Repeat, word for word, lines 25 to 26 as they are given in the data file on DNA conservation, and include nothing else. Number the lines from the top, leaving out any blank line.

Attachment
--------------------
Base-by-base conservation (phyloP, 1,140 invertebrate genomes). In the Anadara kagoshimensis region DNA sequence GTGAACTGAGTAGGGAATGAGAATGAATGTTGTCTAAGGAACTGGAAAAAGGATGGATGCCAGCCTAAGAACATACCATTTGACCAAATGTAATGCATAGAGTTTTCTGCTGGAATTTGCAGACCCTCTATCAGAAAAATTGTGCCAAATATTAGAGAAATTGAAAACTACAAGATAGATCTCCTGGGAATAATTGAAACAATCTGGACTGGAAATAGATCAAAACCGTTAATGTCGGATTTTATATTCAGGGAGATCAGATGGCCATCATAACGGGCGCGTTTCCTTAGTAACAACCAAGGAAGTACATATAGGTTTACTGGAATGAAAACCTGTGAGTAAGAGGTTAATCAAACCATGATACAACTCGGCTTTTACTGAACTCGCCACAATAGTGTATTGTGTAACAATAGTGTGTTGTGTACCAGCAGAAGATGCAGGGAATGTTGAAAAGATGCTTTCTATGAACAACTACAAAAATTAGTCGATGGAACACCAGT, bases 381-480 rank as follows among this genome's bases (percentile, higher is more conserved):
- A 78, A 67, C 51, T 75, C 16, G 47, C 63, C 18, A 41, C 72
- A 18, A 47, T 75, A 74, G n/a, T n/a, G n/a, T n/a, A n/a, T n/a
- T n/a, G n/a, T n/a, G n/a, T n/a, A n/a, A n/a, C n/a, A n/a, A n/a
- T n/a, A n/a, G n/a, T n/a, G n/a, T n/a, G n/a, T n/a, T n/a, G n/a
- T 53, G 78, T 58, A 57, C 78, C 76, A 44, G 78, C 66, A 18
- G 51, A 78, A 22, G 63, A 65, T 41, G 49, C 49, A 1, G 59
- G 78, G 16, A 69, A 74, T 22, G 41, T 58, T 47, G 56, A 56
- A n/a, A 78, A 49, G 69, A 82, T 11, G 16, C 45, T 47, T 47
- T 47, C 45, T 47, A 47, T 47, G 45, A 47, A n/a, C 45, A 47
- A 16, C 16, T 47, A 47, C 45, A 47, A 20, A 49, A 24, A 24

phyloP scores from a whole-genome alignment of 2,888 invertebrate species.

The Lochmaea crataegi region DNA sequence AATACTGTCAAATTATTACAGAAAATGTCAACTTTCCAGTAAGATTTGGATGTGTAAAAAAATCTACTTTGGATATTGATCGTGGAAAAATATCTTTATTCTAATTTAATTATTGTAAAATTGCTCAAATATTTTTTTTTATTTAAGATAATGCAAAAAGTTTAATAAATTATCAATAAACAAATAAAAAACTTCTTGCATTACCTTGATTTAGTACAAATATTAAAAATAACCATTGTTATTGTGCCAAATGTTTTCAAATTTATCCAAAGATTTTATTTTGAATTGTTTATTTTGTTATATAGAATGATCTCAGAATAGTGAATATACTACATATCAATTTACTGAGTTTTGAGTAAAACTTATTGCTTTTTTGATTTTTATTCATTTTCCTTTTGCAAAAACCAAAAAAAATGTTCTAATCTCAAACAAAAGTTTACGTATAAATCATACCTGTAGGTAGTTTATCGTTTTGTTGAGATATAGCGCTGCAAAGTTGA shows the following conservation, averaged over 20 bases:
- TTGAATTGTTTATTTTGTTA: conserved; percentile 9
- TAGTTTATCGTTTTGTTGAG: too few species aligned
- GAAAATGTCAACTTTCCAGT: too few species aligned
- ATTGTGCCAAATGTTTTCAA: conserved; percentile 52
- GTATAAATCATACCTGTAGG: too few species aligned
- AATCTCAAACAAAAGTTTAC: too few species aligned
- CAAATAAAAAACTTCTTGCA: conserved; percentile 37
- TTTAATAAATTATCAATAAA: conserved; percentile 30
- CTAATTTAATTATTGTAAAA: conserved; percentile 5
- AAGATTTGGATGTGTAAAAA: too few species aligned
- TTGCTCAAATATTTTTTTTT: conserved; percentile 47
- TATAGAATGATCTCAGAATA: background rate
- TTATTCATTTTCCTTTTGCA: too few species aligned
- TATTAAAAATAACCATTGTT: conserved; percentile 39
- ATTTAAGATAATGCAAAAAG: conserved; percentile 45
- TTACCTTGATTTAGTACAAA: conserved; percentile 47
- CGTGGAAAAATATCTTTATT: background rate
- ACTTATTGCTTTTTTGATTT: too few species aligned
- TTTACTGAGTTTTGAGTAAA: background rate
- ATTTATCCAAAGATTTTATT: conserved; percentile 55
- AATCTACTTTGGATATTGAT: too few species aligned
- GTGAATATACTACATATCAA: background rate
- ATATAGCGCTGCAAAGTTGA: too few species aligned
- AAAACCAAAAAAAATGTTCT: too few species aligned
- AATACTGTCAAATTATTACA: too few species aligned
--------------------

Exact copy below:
- TATAGAATGATCTCAGAATA: background rate
- TTATTCATTTTCCTTTTGCA: too few species aligned